HAMILTON, Ohio — On its busiest days, the Spooky Nook Sports complex in Mannheim, Pennsylvania can see up to 16,000 visitors. If that number were to come to Hamilton, where a second $144 million location should open in 2021, they would boost the city’s population by a full 25%.
They might boost its traffic even more.
“I know there’s a lot of concern,” Hamilton executive director of infrastructure Jim Logan said. “I worry about it, too. I come down B Street” — the site of the former Champion Paper Mill — “every day to and from work.”
He and other officials hope to ease the strain on their city by making a series of changes to its layout, shifting the course of traffic on the streets bordering the riverside site: North B Street, Rhea Avenue, Wayne Avenue, North C Street and more.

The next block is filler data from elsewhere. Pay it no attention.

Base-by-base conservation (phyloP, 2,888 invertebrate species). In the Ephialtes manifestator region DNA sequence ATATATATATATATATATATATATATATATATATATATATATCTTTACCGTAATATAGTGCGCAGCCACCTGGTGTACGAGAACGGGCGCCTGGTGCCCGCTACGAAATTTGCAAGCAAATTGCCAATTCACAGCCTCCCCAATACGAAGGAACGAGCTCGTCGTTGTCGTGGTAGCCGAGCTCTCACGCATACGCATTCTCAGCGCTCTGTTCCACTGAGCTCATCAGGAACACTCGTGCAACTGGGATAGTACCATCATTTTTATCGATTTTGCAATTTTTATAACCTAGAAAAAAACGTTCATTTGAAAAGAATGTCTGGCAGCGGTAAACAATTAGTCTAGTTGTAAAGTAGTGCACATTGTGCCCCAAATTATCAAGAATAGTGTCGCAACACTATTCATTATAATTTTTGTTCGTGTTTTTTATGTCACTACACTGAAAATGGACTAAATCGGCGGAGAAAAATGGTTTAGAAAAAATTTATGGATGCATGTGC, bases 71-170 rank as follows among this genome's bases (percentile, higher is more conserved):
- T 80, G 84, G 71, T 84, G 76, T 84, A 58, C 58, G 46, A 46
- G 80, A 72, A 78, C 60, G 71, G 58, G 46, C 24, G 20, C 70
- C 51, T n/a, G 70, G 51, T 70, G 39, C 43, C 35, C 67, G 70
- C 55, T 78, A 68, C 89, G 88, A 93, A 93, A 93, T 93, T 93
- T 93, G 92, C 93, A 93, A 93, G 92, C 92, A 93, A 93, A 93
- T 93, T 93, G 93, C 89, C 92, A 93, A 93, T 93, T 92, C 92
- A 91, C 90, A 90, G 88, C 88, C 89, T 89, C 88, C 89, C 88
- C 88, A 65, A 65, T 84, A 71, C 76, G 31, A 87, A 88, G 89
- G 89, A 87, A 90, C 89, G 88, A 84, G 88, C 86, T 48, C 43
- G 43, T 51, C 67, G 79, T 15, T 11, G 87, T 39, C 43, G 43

The ones likely to arrive most quickly are adjustments to nearby intersections, including the one between Rhea Avenue and Black Street. Park Avenue, which connects Main Street and North B Street, will be expanded with an extra lane.
Next, Logan said, Hamilton will implement a new smart traffic system capable of adjusting things such as the timing of traffic lights to compensate for ebbs and flows in the number of vehicles passing through.
“It’s adaptive,” he said. “It’ll take data from cars as they come in and change based on the patterns and how people use the system.”
The last and farthest off (by a matter of decades) should be a new bridge north of Black Street. When Spooky Nook opens, Black and Main streets will be the only close bridges spanning the Great Miami.
Despite his worries, Logan said he is excited by the 800,000 visitors expected to use the complex in its first year. He just needs to make sure Hamilton is ready for them.
“There’s a lot of things to be done,” he said. “We’re working toward them every day.”
Spooky Nook should open in 2021, according to founder Sam Beiler. It will house 10 basketball courts, baseball cages, a fitness center and indoor football and soccer fields.
The company has estimated the total economic impact of the complex on Ohio’s economy could be $98.8 million.